78% dengue deaths in Maharashtra are from Mumbai | mumbai news | Hindustan Times
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78% dengue deaths in Maharashtra are from Mumbai

An official from BMC’s public health department said this year the city experienced unprecedented rainfall, which increased the number of mosquito breeding spots

mumbai Updated: Oct 26, 2017 10:09 IST
Aayushi Pratap
Civic official said that in a metropolis such as Mumbai, it is a daunting task to identity all mosquito breeding spots as most are found on private properties — residential and commercial —  which the health workers cannot access easily.
Civic official said that in a metropolis such as Mumbai, it is a daunting task to identity all mosquito breeding spots as most are found on private properties — residential and commercial — which the health workers cannot access easily.(HT file)

In a stark reminder of why we must keep our surroundings clean, especially during the monsoon, of the 18 people who died of dengue this year in Maharashtra so far, 14 deaths (77.77%) were reported from Mumbai, one each was recorded from neighbouring cities of Thane (5.55%)  and Kalyan (5.55%). The data collected is from January 1 to October 14.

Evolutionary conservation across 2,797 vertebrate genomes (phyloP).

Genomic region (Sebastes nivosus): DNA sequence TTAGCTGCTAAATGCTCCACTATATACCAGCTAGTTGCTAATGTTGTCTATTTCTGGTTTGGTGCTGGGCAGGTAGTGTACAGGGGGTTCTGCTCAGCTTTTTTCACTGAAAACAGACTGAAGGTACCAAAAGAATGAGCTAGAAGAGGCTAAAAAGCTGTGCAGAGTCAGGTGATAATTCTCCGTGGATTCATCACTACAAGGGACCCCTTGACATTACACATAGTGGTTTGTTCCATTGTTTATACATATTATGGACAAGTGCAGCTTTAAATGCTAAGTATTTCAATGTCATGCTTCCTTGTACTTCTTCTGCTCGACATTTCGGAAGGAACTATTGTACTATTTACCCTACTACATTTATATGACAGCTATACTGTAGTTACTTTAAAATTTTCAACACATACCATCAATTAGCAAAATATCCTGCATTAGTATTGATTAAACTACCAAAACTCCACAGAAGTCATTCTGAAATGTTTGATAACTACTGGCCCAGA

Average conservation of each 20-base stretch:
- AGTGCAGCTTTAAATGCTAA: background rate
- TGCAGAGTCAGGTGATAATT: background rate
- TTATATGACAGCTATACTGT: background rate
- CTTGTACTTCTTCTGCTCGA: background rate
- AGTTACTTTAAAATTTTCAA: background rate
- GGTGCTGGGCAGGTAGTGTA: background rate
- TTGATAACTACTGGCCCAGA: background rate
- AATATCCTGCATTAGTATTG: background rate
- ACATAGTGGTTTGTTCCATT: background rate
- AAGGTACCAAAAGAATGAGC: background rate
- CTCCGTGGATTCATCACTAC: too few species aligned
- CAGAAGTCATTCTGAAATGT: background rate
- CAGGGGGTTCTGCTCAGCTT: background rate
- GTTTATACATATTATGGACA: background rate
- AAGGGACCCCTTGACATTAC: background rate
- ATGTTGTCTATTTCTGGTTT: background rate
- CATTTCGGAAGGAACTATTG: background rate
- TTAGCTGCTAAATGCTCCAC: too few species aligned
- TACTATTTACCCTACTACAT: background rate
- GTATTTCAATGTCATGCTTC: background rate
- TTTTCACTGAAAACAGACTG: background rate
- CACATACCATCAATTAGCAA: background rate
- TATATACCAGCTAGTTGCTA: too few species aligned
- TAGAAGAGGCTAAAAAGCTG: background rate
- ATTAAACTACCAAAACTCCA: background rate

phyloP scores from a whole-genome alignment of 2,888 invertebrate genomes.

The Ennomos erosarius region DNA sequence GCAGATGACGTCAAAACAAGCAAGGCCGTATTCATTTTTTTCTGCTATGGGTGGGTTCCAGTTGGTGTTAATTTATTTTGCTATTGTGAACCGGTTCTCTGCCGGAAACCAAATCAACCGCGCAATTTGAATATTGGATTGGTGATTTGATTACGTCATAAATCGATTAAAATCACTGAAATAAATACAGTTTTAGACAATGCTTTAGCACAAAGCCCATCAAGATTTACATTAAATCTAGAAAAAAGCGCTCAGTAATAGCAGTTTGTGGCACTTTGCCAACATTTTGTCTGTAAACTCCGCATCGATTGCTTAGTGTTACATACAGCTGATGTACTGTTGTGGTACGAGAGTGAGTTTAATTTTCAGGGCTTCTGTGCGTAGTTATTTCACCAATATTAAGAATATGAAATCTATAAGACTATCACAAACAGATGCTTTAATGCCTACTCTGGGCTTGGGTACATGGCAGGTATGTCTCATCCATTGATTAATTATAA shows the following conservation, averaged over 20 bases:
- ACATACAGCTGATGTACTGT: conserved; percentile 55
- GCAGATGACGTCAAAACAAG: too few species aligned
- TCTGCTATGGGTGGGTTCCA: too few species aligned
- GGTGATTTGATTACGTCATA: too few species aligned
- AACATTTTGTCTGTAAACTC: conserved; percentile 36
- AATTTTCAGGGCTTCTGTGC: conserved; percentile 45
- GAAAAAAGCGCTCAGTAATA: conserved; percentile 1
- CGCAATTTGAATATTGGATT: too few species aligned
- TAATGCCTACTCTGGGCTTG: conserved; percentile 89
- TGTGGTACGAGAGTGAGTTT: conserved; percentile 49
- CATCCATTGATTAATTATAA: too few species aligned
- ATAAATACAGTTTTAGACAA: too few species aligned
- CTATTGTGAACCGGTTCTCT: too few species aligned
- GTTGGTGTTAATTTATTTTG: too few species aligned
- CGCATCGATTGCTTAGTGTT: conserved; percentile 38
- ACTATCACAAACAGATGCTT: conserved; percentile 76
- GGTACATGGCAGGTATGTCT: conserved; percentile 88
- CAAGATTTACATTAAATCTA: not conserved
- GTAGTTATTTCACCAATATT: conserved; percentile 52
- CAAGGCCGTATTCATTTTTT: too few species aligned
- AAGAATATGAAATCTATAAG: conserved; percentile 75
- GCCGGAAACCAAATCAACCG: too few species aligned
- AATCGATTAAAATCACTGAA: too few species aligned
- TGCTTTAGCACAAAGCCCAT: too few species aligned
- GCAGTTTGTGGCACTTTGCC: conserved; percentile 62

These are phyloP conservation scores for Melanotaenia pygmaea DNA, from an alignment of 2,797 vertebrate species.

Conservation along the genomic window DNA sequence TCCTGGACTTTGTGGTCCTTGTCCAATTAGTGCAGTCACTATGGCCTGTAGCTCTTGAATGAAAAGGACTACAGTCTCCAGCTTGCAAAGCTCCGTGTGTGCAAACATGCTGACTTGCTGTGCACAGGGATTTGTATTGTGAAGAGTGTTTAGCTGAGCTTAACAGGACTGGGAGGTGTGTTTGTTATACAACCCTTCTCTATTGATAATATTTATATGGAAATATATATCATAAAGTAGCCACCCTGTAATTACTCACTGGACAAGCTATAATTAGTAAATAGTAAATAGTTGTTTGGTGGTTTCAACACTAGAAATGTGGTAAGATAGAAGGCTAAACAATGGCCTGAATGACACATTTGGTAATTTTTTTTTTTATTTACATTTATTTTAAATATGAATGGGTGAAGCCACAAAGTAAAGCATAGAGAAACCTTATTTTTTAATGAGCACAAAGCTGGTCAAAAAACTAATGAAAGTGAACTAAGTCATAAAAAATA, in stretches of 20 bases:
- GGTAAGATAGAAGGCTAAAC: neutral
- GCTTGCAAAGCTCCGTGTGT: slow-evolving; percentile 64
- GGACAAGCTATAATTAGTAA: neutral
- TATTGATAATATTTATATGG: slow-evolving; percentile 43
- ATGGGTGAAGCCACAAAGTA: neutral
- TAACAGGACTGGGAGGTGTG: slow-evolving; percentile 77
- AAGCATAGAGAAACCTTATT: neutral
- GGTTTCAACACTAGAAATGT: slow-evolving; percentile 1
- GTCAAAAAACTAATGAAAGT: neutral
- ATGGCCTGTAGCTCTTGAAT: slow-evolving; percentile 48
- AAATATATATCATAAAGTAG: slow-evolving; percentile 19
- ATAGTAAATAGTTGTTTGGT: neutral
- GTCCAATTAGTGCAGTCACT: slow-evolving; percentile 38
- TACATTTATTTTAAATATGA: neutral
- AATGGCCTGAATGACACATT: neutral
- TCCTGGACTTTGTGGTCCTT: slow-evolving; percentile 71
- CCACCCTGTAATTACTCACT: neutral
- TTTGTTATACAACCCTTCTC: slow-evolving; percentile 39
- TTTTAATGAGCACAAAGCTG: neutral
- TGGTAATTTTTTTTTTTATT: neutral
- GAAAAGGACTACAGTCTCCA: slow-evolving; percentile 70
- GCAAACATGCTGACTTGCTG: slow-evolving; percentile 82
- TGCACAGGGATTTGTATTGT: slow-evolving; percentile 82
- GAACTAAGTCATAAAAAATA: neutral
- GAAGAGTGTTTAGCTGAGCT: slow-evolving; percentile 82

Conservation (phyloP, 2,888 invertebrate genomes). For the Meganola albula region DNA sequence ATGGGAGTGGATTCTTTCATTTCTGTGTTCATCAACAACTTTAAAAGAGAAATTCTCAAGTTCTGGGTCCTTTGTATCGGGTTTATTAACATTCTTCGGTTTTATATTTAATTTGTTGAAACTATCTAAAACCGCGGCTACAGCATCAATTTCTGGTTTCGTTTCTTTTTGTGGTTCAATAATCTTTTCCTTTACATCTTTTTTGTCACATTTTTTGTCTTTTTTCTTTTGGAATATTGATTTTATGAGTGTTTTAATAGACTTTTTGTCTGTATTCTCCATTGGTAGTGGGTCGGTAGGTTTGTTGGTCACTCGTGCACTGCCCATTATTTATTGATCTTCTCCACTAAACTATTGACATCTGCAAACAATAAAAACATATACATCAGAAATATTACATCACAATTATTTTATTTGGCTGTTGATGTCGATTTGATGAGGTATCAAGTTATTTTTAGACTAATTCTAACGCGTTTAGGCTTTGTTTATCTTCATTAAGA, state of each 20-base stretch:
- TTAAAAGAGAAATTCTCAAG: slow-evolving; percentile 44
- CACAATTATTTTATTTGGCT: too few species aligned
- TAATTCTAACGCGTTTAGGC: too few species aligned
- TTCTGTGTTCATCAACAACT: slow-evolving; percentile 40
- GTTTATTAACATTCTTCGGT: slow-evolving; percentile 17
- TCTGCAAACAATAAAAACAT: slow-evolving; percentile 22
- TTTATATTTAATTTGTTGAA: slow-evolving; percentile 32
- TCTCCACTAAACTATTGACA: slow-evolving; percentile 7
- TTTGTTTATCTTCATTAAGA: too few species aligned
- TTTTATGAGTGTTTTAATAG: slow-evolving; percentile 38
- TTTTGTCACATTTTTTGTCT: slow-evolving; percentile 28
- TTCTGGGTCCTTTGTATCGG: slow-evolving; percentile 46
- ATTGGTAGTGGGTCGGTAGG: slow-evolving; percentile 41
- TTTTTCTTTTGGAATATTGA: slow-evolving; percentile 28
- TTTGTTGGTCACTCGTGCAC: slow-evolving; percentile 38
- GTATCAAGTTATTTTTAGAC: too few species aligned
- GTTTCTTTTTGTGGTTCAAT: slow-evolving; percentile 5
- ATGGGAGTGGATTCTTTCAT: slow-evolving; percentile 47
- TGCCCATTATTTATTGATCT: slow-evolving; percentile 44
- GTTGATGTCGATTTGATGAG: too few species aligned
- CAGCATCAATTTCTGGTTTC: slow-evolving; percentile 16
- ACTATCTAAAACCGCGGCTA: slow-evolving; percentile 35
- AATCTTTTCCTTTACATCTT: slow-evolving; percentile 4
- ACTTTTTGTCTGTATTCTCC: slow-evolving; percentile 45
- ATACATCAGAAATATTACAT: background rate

An official from the Brihanmumbai Municipal Corporation’s (BMC) public health department said that this year the city experienced unprecedented rainfall, which increased the number of mosquito breeding spots.

As reported by HT on Wednesday, Mumbai received 3,029.9mm rainfall this year, the highest in the past six years. The rainfall is 772mm in excess of the annual average of 2,258mm.

The official added that in a metropolis such as Mumbai, it is a daunting task to identity all mosquito breeding spots as most are found on private properties — residential and commercial — which the health workers cannot access easily.

“There are so many high-rises in the city. Until citizens don’t change their behaviour and realise the importance of not providing breeding grounds to mosquitoes around their households, it will be difficult to keep dengue in check,” the official said.

He added that since mosquitoes carrying the dengue virus are diurnal [active during daytime], it is difficult to pinpoint the spot where the patient was bitten.

“Despite this, our health officers survey areas around the house of every patient who succumbs to dengue,” said the official.

An epidemiologist associated with the municipal health department said the most susceptible group to the infection are children under the age of two.

“They are susceptible to developing complications, so parents need to be careful and make them wear appropriate clothes to avoid mosquito bites,” she said.

The last three months have witnessed an upsurge in the number of febrile illnesses [of relating to fever], said doctors from city’s tertiary civic hospitals. More than 15,000 cases of fever were reported from civic hospitals between August 1 and October 14.

Dr Anita Matthews, infectious disease specialist, Lokmaniya Tilak Municipal General Hospital, Sion, said there is a rise in upper respiratory chest infections.

“People must to stop taking antibiotics unnecessarily. Most of the infections are viral, for which antibiotics won’t work,” Matthews said.